They’ll offer the interview to the other local talking newspaper groups and even colleagues across the national Federation of Talking News (www.tnf.org.uk).  There’s even a chance it may get to the British Wireless for the Blind (www.blind.org.uk) that will loan sophisticated radios with internet facilities which give access to international programmes.

If you know someone who wants to keep in touch with what is happening locally but can’t manage the papers, this might be the answer.  There’s almost certainly a similar service close by so call the Federation on 01793 497555 and, for Fareport Talking News, Carl Cater on 01329 664364.

Penny Melville-Brown OBE

Disability Dynamics ltd www.disabilitydynamics.co.uk

Helping disabled people to work since 2000

You Tube

penny@bakingblind.com

 

Blind leading the blind in the Kitchen.

Nearly bloody Jam – not enough for a massacre but it could have been messy!  I had a new blind-leading-the-blind experience cooking alongside Madeline who also has limited sight but, together, we made her jam recipe.  It is especially simple as it doesn’t rely on checking temperatures.

Like me, she prefers using short knives in the kitchen because it is easier for us to feel what we are chopping.  And, of course, because I was showing off, I immediately nicked a finger.  Luckily for us, videographer toby spotted the blood and we could save the rest of the rhubarb.  The other piece of essential equipment is an always-to-hand dispenser of sticking plaster!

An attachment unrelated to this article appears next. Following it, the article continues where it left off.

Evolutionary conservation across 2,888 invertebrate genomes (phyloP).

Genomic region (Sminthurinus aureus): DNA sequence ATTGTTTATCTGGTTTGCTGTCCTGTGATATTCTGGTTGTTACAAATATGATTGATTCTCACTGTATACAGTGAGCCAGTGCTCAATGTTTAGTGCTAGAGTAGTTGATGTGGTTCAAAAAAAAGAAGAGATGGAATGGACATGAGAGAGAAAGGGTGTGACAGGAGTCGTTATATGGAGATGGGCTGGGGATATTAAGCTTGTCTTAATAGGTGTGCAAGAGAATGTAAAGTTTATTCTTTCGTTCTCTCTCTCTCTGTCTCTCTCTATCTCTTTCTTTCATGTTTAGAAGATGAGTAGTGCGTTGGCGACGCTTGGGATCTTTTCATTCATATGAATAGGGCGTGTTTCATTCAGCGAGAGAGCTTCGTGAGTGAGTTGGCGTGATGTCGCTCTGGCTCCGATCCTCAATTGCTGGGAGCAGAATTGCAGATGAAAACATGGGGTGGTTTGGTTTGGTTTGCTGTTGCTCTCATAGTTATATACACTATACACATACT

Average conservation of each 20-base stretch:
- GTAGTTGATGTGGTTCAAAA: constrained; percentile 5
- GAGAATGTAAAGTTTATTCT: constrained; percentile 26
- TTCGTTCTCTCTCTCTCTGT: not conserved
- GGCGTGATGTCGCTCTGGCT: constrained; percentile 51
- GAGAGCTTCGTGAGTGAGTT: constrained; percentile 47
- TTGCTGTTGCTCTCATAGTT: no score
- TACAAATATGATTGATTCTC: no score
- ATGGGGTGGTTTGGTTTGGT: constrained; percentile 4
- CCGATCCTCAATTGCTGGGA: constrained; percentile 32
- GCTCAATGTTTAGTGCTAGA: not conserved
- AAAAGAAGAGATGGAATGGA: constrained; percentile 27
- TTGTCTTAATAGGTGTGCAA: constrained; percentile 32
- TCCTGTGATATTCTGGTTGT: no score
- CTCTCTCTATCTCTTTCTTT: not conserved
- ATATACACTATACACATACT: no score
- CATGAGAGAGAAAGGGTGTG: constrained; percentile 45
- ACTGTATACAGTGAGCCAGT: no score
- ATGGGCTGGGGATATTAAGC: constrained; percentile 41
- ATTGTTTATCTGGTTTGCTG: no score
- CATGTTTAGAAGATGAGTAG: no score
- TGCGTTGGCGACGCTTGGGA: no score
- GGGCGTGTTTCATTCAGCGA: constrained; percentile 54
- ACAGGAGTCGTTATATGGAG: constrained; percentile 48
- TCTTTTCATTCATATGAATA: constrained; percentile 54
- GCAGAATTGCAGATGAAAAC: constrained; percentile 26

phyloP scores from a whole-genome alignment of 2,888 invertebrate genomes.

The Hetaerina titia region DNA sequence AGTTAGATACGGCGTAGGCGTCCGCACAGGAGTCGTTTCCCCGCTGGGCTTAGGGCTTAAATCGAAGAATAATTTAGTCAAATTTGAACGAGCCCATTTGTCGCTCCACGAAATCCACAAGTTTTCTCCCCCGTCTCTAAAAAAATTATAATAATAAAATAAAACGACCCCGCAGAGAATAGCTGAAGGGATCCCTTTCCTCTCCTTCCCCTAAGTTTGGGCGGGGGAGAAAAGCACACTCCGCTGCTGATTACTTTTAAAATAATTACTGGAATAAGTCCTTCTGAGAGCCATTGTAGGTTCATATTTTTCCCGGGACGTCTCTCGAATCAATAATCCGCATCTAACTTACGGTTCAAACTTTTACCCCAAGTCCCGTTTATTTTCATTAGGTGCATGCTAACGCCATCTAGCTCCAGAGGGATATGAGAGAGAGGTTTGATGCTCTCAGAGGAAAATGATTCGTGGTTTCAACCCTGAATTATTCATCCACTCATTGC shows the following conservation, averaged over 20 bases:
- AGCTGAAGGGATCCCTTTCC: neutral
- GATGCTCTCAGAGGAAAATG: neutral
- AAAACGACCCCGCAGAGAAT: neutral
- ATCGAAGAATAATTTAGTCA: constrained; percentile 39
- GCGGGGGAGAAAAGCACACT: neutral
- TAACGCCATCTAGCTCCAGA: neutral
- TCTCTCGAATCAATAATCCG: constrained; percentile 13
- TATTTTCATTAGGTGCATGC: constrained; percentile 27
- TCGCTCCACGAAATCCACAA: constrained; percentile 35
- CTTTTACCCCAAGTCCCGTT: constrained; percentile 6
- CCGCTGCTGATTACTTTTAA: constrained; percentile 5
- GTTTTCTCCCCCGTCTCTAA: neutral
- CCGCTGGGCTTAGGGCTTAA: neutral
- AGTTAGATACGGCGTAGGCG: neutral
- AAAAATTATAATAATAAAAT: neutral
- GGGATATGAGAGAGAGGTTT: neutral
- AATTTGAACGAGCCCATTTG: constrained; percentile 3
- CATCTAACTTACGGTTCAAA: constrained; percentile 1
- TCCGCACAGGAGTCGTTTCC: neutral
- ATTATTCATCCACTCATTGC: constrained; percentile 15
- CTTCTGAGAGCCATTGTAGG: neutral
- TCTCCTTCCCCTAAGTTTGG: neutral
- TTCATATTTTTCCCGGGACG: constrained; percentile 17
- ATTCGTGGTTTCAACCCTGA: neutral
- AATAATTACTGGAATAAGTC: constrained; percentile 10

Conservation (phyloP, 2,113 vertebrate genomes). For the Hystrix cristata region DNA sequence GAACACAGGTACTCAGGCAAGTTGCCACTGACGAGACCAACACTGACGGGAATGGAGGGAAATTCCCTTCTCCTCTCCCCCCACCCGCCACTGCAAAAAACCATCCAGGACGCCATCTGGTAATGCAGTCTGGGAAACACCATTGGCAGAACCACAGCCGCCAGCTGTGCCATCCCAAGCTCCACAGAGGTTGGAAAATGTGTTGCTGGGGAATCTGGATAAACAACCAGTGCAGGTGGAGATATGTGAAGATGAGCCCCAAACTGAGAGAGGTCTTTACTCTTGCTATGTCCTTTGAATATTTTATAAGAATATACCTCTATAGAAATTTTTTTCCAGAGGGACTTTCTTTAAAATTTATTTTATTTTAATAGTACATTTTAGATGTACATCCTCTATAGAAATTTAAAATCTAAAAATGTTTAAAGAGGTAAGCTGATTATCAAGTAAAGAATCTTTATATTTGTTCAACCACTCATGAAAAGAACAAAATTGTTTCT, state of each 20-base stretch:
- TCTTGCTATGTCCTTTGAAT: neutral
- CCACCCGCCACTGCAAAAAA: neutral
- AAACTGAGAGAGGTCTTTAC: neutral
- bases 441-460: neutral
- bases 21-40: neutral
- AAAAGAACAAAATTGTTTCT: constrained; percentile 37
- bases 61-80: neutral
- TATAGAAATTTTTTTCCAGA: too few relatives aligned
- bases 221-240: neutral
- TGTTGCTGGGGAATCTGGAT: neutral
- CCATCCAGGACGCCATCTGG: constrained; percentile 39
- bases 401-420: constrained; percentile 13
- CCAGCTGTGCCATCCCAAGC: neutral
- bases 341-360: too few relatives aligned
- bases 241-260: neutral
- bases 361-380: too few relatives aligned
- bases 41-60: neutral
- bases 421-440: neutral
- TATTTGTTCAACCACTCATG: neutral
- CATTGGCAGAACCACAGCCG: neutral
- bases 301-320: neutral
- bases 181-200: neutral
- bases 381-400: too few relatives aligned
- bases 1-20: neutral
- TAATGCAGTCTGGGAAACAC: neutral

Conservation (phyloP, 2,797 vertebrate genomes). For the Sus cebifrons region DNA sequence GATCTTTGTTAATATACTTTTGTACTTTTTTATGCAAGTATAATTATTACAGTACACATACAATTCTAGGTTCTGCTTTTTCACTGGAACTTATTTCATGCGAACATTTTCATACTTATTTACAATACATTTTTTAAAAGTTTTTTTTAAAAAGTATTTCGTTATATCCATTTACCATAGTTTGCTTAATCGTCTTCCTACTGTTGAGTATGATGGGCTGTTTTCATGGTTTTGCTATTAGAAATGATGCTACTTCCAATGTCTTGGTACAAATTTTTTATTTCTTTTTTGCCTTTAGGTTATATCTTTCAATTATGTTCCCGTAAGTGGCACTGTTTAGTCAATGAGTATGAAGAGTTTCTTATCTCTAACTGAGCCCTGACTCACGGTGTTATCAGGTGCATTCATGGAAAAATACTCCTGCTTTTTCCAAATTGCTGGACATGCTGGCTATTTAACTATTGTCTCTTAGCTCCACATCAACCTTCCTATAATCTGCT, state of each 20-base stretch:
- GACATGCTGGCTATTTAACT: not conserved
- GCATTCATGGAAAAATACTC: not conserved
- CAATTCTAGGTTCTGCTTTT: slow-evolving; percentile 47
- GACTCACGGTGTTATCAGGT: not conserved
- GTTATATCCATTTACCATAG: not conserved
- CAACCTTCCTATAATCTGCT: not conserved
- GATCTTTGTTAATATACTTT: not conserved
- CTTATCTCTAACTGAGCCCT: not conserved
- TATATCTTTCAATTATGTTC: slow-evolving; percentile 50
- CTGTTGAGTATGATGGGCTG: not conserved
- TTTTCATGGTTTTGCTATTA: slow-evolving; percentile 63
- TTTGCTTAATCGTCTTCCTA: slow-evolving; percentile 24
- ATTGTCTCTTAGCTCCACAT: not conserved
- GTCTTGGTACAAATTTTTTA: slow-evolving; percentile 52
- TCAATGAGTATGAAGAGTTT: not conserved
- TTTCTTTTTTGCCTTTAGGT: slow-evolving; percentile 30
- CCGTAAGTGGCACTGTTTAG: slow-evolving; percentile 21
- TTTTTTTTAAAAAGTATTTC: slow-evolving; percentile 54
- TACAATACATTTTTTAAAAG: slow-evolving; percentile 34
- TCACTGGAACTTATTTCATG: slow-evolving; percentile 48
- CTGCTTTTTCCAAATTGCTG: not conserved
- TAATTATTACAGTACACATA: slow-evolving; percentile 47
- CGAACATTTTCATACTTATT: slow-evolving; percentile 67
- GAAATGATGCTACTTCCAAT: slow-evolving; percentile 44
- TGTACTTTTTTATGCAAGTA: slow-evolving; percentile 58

If you’ve not heard two people chatting about how they find life with blindness, this  is one to watch.

Following her success working within the NHS, Madeline is just about to launch her new business (www.madelineclose.com), specialising in gathering the real human stories that bring drier academic research to life.  She has a talent for “Discovery” interviews that have mainly been used in the retail trade but are going to be equally influential for many of the public services that we all use and need.  And, using her experience having a guide dog, she’s spent her spare time developing a unique dog-walker’s bag that should appeal to anyone with a hound: from the lovable pet to the working dogs of the police and others.

Penny Melville-Brown OBE

Disability Dynamics ltd www.disabilitydynamics.co.uk

Helping disabled people to work since 2000

You Tube

penny@bakingblind.com